Sunday, February 17, 2013

Turkey Part I

Swansea to London to Istanbul to Cappadocia to Istanbul to Dalaman to Marmaris to Dalaman to Istanbul to London to Swansea. Whew! Never thought we'd do this much in a week. Then again, what's life without spontaneity?

On a more serious note, this trip was a short one. But totally worth it. All thanks to the beautiful country of Turkey and the lovely group of friends that were on this trip. Having said that, a week is not enough to see Turkey. Hell, a week isn't even enough to see Istanbul!


Istanbul is not the capital city of Turkey, as many people would assume. Ankara is the capital city of Turkey. However, Istanbul is probably more popular because this is where the Galata Bridge is, from which both continents, Asia and Europe, can be seen; a small part of Istanbul is in Europe while the rest of it is in Asia. Turkey on the whole is considered an Asian country.

Dolmabahce Palace
Photograph By: Parinetha S Aradhya

Istanbul has the most famous mosque, Hagia Sophia, which was once a church. Therefore, when you go inside the mosque, you will notice that there are paintings of Mary, Jesus and a few crosses here and there. Architecture in Istanbul (And in Turkey, in general) is a mixture of European and Islamic. You will find a mosque everywhere. Another place worth visiting in Istanbul is the Blue Mosque. It is famous mostly for it's Blue Dome, which has some intricate design work worth seeing.

In Istanbul, we also went to a place called "Dolmabahce Palace" which was served as the main administrative center of the Ottoman Empire in the late 1800s to the early 1900s. It is divided into two sections: Harem, the administrative area, and Selamlik, the residential area. We only got to see Harem as we had time restrictions. However, seeing Harem on its own was enough. We are not allowed to take photographs inside the buildings as some parts of the building are made of real/pure gold and crystal and therefore, photography could damage these materials.


Cappadocia: Walking to the Caves
Photograph By: Anupama Subramaniyam
Cappadocia is very famous for its caves. It is known as the cave city. We stayed in a hotel called the "Local Cave Hotel" which has adapted some of the caves into rooms. It was quite a climb for us but the views from the rooms are totally worth it. The city (more like town) is really small compared to Istanbul.

We visited the Underground City. This is a "city" that was constructed BC and it has 12 floors. When you inside, you more or less feel like you are inside a cave. The tunnels through which you walk are rather narrow and small. On the whole, it's the experience that counts and somethings makes me think that even in those days, constructing something so complicated yet useful was possible without machinery. It was a good experience.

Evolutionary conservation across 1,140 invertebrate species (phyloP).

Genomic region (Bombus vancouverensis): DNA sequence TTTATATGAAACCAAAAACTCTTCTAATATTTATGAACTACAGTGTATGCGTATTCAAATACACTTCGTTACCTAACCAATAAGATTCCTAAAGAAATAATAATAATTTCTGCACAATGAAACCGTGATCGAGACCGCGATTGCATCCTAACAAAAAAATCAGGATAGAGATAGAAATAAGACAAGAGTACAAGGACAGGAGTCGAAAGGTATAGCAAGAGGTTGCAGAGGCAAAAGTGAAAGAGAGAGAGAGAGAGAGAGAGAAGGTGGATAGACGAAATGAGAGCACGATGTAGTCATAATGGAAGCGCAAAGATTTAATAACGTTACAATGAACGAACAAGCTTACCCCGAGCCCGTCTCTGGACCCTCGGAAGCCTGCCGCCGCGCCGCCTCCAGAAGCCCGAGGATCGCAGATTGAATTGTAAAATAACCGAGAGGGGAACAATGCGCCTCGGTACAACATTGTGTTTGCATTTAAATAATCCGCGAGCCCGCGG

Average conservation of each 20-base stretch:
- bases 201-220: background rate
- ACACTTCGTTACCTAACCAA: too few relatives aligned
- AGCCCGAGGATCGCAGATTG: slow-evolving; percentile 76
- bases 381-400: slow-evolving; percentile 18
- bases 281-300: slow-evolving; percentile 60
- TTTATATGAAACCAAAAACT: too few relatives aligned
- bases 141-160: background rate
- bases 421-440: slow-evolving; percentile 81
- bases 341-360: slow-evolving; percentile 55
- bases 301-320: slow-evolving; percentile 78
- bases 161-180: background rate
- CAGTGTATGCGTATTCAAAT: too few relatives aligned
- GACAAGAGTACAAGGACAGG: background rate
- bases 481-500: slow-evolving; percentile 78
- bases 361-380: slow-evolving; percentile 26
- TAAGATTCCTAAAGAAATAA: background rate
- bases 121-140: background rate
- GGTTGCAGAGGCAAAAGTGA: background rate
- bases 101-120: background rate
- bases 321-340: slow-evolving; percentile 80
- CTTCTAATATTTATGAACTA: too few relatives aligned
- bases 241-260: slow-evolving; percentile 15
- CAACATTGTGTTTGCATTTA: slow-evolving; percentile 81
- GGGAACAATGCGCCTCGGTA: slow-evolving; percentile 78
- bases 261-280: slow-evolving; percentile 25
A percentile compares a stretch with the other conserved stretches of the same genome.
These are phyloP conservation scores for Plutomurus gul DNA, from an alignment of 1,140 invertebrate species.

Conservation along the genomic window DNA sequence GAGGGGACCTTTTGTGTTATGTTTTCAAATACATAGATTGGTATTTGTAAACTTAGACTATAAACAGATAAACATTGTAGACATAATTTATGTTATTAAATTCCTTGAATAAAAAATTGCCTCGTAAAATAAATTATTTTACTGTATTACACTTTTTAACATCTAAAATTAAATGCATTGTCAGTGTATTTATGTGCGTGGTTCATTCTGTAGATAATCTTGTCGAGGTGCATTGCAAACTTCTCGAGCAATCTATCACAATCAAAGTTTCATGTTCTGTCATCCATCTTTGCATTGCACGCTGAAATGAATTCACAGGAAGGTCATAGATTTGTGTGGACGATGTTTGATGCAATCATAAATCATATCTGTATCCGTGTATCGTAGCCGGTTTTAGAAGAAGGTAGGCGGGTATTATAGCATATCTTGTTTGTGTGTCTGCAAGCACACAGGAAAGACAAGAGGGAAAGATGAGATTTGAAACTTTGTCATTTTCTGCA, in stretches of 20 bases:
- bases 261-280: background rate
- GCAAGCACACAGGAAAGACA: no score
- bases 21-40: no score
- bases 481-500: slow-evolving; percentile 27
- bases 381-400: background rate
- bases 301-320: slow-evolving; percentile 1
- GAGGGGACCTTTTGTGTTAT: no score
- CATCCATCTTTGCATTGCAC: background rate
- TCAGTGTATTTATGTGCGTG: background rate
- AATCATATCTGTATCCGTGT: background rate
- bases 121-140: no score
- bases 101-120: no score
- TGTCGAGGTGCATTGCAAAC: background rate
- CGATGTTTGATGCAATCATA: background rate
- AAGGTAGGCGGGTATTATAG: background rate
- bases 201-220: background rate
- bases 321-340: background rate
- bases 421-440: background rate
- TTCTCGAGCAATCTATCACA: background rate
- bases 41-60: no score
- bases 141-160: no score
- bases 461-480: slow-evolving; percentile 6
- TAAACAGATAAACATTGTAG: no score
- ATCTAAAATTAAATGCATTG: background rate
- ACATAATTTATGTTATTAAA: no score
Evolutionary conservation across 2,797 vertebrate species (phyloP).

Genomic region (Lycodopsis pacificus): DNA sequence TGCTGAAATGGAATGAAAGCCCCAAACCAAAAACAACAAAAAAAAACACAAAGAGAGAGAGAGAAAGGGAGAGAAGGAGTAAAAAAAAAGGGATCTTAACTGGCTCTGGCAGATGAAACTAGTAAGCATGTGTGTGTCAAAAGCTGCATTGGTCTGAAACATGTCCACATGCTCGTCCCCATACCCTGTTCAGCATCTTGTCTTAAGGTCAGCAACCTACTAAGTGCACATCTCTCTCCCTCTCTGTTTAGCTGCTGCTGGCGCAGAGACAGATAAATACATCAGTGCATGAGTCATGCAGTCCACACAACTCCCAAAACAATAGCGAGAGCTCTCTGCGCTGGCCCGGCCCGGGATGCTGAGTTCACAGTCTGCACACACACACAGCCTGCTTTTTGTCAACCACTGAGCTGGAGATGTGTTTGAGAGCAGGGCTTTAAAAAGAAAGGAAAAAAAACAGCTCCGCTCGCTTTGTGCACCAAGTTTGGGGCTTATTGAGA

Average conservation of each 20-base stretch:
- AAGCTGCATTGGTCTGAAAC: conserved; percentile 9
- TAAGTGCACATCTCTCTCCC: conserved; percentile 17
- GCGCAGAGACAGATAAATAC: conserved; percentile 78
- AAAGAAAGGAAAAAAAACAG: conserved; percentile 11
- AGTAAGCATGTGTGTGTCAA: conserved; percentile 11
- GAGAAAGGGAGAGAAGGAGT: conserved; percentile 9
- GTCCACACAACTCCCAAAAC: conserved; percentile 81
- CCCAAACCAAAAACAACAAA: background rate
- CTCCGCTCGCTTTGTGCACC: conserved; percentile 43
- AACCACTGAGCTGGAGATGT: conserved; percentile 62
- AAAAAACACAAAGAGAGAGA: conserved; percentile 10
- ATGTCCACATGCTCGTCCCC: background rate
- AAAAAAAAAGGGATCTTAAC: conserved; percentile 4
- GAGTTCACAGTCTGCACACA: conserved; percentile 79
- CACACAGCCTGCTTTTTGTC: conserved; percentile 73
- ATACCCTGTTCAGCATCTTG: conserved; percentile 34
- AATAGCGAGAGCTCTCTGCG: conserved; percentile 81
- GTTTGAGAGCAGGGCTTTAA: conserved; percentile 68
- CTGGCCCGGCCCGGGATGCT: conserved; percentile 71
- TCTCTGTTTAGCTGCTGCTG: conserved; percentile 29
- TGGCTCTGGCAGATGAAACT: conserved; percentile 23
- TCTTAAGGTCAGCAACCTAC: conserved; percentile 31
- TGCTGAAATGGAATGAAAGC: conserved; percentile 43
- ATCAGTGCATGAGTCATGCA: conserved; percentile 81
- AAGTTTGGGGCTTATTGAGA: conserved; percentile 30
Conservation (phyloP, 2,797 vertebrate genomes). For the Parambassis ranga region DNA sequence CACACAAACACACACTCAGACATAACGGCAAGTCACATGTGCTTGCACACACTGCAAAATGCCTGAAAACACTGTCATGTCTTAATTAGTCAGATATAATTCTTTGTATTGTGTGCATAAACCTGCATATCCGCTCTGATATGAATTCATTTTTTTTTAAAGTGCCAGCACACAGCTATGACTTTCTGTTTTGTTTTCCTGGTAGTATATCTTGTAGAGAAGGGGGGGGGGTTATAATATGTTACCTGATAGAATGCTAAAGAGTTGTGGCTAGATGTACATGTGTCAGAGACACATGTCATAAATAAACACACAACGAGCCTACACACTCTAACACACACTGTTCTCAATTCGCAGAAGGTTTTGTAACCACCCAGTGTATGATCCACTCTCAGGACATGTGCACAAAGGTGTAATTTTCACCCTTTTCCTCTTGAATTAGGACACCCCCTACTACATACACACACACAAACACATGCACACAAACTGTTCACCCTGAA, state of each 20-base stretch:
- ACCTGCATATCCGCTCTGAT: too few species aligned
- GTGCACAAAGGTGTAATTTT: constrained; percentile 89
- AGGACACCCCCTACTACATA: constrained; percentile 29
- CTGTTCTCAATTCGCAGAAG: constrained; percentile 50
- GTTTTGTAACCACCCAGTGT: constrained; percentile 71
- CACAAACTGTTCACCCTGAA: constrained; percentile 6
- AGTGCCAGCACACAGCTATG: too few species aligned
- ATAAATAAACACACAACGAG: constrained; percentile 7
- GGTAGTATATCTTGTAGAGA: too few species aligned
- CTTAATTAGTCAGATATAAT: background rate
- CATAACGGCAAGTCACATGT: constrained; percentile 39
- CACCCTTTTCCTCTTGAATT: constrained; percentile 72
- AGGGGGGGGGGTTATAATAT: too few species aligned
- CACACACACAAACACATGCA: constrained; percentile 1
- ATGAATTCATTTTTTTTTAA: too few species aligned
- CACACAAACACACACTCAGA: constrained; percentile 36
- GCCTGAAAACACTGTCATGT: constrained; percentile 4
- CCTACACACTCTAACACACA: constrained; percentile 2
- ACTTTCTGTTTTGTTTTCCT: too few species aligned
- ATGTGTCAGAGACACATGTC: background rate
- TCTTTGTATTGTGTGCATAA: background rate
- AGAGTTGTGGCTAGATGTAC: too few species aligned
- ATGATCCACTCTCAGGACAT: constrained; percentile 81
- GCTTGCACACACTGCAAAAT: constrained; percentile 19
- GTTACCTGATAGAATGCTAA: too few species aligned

The caves in Cappadocia are quite a climb. They are high up, near a stream of water. The caves have some Christian paintings that were made by the Greek during the migration of people between Greece and Turkey years back. These paintings have faded today due to it's age and of course in the past, some of the paintings were deliberately rubbed off due to nonacceptance of religion. Today, of course, this is not the case.

Marmaris and Pamukkale

Photograph By: Anupama Subramaniyam
Our next destination, Marmaris, is near the beach. However, our timing was impeccable as we went during a thunderstorm. Therefore, we couldn't spend much time at the beach. However, we did go to Pamukkale, which is a three hour drive from Marmaris.

Pamukkale is a natural site of hot springs on this big rock of calcium. More than anything, walking on this "calcium-water" source is the most amazing feeling ever. The water is cold at some points and warm at others. Pamukkale is a relatively hot area so we enjoyed it the most (coming from cold, windy, rainy area!).

The food in Turkey is pretty traditional. If you are Indian, their spicy standards do not match yours. No matter how spicy you ask them to make it. If you are vegetarian, welcome to a "pide" spree. Pide is nothing but Turkish traditional pizza, which is like normal pizza but the bread is ten times better. Which brings me to my next point: Bread. Bread in Turkey is to die for. They really know their bread. You will find endless variety of bread, all freshly made. The smell of fresh bread. If you are in Turkey, you have  to try their Pita Bread. Total food-gasm. Best part? Bread is complimentary.

Traditional Turkish Wine
Photograph By: Anupama Subramaniyam
On the whole, the trip was worth it, even if it was a week. I would not recommend visiting Turkey for those who are physically unfit as you have to climb a lot! I am not even exaggerating. Having said that, the views and information are totally worth the climb. So if you're in for some fantastic knowledge gaining session, good food, good wine and some adventure, Turkey is the place for you.


If you are visiting Turkey, here are some tips. Note that we went to Turkey in January so these tips are according to the weather we experienced which was all types, rain, snow and sunny.

- Carry enough clothing to keep warm and protect from the rain
- Travel by the tram/metro in cities. Very cheap!
- Buying a sim card with data services is worth it. It will help you navigate better.
- Hiring a car is not a bad idea.
- Visit Marmaris during summer.
- If you have an Indian Passport (I know this because I have one), you get VISA on arrival.

Personal Experience to follow soon.

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